4) Weird! Looks like a chunk of metal, right? BUT IT'S NOT! When you lift it, it's very light compared to it's size, with an estimated density of 3-4 g/cc. This is actually a breccia (accreted fragments that smushed together). You can see the compositional variations too. (No photo, sorry!)
5) A slab of an iron-nickel alloy. There are two phases here: kamacite and taenite. Intersecting lamallae of kamacite and taenite create a Widmanstatten pattern. To form kamacite we need VERY slow cooling (not possible to achieve experimentally). To form both kamacite and taenite, we need enough nickel (or else only kamacite is formed), as seen in the phase diagram.
6) AND THE BEST FOR LAST: An incredibly beautiful pallasite. These are olivine crystals (aka peridot for gem-lovers) in an iron-nickel matrix. This is absolutely amazing – it's likely from the core-mantle boundary of a differentiated body that broke up into pieces. It's core stuff mixed with mantle stuff!
by Jiabin Liu
Today we looked at Mike Brown’s collection of meteorites samples in person. They are of different types and have different features that can be examined by just looking and touching. Here are a few that we looked at:
• Canyon Diablo: this is a fragment of the asteroid that hit Arizona and created the Barringer Crater. It is a big chunk of iron meteorite and is relatively heavy and shiny.
• Carbonaceous chondrite (C-type): this is a small piece of rock-lite chondrite and has a density of ~3g/cc. This type includes the most primitive meteorites in the solar system.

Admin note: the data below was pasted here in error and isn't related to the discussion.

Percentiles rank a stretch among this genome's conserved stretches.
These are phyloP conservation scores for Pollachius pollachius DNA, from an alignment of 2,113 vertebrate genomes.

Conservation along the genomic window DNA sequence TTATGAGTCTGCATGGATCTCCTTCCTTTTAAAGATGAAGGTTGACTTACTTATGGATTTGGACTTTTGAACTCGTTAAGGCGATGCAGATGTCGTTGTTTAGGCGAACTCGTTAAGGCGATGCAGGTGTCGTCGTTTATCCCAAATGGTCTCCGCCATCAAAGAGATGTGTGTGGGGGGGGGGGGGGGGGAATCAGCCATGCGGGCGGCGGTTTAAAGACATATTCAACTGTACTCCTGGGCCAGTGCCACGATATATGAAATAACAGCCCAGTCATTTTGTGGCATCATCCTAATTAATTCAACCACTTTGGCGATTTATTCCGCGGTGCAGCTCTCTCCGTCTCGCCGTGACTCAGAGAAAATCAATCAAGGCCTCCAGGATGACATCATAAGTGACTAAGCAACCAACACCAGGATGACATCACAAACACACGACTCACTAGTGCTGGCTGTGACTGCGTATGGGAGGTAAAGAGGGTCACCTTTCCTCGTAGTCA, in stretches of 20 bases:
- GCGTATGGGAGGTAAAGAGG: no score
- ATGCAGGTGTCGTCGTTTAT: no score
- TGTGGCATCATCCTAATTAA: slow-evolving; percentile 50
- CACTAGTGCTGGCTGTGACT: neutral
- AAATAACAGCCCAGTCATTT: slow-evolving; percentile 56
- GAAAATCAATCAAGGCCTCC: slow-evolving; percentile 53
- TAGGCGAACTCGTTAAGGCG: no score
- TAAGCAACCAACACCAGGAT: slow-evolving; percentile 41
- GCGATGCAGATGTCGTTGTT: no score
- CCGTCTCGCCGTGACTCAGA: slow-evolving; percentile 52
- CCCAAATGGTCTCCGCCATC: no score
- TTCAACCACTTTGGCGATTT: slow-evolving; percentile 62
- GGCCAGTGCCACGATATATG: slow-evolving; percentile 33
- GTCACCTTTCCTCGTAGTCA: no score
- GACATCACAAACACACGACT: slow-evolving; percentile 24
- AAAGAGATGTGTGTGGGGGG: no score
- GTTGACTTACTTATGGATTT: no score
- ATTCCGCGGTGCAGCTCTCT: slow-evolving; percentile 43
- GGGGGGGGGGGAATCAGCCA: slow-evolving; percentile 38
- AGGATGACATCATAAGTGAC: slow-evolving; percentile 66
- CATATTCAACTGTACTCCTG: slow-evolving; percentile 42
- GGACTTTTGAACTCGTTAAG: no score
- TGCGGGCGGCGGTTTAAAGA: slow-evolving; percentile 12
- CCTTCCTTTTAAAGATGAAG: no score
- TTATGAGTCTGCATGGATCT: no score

• Pallasite: we saw a big slice of pallicite that came from Kansas. This is a stony-iron like piece and shows crystal patterns on the surface.
• Kamacite: a type of meteorite with nickel and iron. It shows patterns interweaving iron and nickel, and cannot be manufactured on Earth, because they had to experience slow cooling over a long period of time in order to form their distinctive patterns.
• Taenite: also an alloy of nickel and iron. It shows a Widmanstatten pattern with fine lines. It is notable that larger patterns mean the cooling was more slowly in its history.
Above is a phase diagram of nickel-iron meteorites. Meteorites are composed of 90% iron and 10% nickel at first, and as they cool, they first form taenites. As they further cool down, kamacites start to form when nickel diffuses. Slow cooling could mean that the parent body has at least a significant size of a few kilometers.
As the second part of the class, we answered a few questions.
1. Events between the start of solar system to the formation of Earth:
• Supernova disturbance
• Collapse of solar nebula
• Protostar formation
• CAI formation
• Chondrules formation
• Planetesimal formation
• Oligarchs formation
• Jupiter formation
• Saturn formation
2. Why are there asteroids in the asteroid belt instead of planets?
• Jupiter scatters these small bodies to large inclinations and eccentricities, so they would shatter when they collide (exactly what we did for homework last week).
• Even before they collide, these small bodies cannot go through runaway growth because their gravitational focusing is already disrupted.
by Junjie Yu
Today, Professor Mike Brown brought his collections of exquisite meteorites. The meteorites can be classified as four categories: chondrites, achondrites, stony-iron meteorites, and iron meteorites. Chondrites constitute 86% of the meteorites now falling to Earth, and represent the overall composition of the solar system. However, an iron meteorite is just a chunk of iron. You may wonder how the iron is isolated out. Actually, the iron is formed by melting with planetesimals and by differentiation between the mantle and core.